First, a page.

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Nadroparin (Subcutaneous route)

Pronunciation:

na-droe-PARE-in

Dosage Forms:

  • Solution

Classifications:

Pharmacologic—

Low Molecular Weight Heparin

Uses of This Medicine:

Nadroparin is used to prevent and treat deep vein thrombosis, a condition in which harmful blood clots form in the blood vessels of the legs. These blood clots can travel to the lungs and can become lodged in the blood vessels of the lungs, causing a condition called pulmonary embolism. Nadroparin is used for several days after surgery, while you are unable to walk. Nadroparin also is used to prevent blood clots from forming during hemodialysis.

This medicine is available only with your doctor's prescription.

Before Using This Medicine:

In deciding to use a medicine, the risks of taking the medicine must be weighed against the good it will do. This is a decision you and your doctor will make. For this medicine, the following should be considered:

Allergies—

Tell your doctor if you have ever had any unusual or allergic reaction to this medicine or any other medicines. Also tell your health care professional if you have any other types of allergies, such as to foods, dyes, preservatives, or animals. For non-prescription products, read the label or package ingredients carefully.

Children—

Studies on this medicine have been done only in adult patients and there is no specific information comparing use of nadroparin in children with use in other age groups.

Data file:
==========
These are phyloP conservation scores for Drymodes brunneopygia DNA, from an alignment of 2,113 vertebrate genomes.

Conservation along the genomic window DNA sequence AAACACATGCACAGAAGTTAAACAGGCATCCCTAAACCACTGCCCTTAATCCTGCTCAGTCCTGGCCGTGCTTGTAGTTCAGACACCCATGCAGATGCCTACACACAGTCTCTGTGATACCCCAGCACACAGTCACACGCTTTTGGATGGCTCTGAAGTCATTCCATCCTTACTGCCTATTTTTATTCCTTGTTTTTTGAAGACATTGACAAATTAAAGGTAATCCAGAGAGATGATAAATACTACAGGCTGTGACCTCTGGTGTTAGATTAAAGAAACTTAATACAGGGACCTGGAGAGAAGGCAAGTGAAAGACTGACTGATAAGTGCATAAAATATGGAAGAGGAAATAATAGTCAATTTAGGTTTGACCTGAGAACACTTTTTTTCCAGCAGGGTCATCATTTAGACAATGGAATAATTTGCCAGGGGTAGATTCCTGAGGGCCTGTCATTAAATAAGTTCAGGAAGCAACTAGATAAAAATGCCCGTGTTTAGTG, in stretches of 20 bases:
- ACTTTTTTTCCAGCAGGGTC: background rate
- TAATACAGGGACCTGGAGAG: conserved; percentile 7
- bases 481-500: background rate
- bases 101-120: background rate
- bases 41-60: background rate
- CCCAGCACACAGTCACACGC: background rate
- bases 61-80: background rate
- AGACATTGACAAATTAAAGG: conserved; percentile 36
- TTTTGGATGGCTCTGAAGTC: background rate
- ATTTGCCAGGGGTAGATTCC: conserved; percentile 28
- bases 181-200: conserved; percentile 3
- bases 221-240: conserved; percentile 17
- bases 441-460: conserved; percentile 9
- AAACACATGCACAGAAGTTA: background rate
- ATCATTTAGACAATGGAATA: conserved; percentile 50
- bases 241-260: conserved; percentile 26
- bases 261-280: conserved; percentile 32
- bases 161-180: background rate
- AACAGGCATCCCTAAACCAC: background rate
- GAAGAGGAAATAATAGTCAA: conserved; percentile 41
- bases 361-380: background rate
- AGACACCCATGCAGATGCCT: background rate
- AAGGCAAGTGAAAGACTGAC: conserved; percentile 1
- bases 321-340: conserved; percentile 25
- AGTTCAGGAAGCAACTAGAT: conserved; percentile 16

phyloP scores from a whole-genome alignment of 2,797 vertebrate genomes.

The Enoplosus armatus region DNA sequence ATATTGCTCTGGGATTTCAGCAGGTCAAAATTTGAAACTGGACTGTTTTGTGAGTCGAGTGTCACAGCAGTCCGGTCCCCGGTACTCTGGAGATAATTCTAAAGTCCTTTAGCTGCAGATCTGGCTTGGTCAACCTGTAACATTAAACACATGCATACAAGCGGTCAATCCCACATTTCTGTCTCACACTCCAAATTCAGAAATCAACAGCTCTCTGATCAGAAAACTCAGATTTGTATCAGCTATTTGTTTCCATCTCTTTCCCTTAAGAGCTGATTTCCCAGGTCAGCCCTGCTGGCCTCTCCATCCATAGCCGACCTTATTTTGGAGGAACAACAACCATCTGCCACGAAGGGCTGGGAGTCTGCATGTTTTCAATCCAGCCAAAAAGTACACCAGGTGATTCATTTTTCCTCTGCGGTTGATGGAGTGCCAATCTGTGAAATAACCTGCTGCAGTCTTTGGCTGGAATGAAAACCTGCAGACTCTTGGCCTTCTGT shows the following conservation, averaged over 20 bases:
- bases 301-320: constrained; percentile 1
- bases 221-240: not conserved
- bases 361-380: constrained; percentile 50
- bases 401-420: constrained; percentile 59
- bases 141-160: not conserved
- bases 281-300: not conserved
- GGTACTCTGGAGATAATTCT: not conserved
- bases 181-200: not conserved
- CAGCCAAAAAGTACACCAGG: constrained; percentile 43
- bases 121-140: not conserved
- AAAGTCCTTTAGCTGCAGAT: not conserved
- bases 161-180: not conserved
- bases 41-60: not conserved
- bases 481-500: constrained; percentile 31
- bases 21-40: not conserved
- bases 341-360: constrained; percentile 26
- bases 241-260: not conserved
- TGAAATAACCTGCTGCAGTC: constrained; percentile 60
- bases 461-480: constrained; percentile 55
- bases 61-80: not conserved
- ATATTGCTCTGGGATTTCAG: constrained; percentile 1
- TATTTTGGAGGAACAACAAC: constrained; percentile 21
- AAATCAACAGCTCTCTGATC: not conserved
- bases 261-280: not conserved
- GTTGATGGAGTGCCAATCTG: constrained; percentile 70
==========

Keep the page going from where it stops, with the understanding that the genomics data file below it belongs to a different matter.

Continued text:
Older adults—

This medicine has been tested and has not been shown to cause different side effects or problems in older people than it does in younger adults.

Other medicines—

Although certain medicines should not be used together at all, in other cases two different medicines may be used together even if an interaction might occur. In these cases, your doctor may want to change the dose, or other precautions may be necessary. When you are taking this medicine, it is especially important that your healthcare professional know if you are taking any of the medicines listed below. The following interactions have been selected on the basis of their potential significance and are not necessarily all-inclusive.

Using this medicine with any of the following medicines is usually not recommended, but may be required in some cases. If both medicines are prescribed together, your doctor may change the dose or how often you use one or both of the medicines.

  • Aceclofenac
  • Acemetacin
  • Alipogene Tiparvovec
  • Alteplase, Recombinant
  • Amtolmetin Guacil
  • Anistreplase
  • Antithrombin, Recombinant
  • Aspirin
  • Bromfenac
  • Bufexamac
  • Celecoxib
  • Choline Salicylate
  • Citalopram
  • Clonixin
  • Collagenase, Clostridium histolyticum
  • Dexibuprofen
  • Dexketoprofen
  • Diclofenac
  • Diflunisal
  • Dipyridamole
  • Dipyrone
  • Escitalopram
  • Etodolac
  • Etofenamate
  • Etoricoxib
  • Felbinac
  • Fenoprofen
  • Fepradinol
  • Feprazone
  • Floctafenine
  • Flufenamic Acid
  • Fluoxetine
  • Flurbiprofen
  • Fluvoxamine
  • Ibuprofen
  • Ibuprofen Lysine
  • Indomethacin
  • Ketoprofen
  • Ketorolac
  • Levomilnacipran
  • Lornoxicam
  • Loxoprofen
  • Lumiracoxib
  • Meclofenamate
  • Mefenamic Acid
  • Meloxicam
  • Morniflumate
  • Nabumetone
  • Naproxen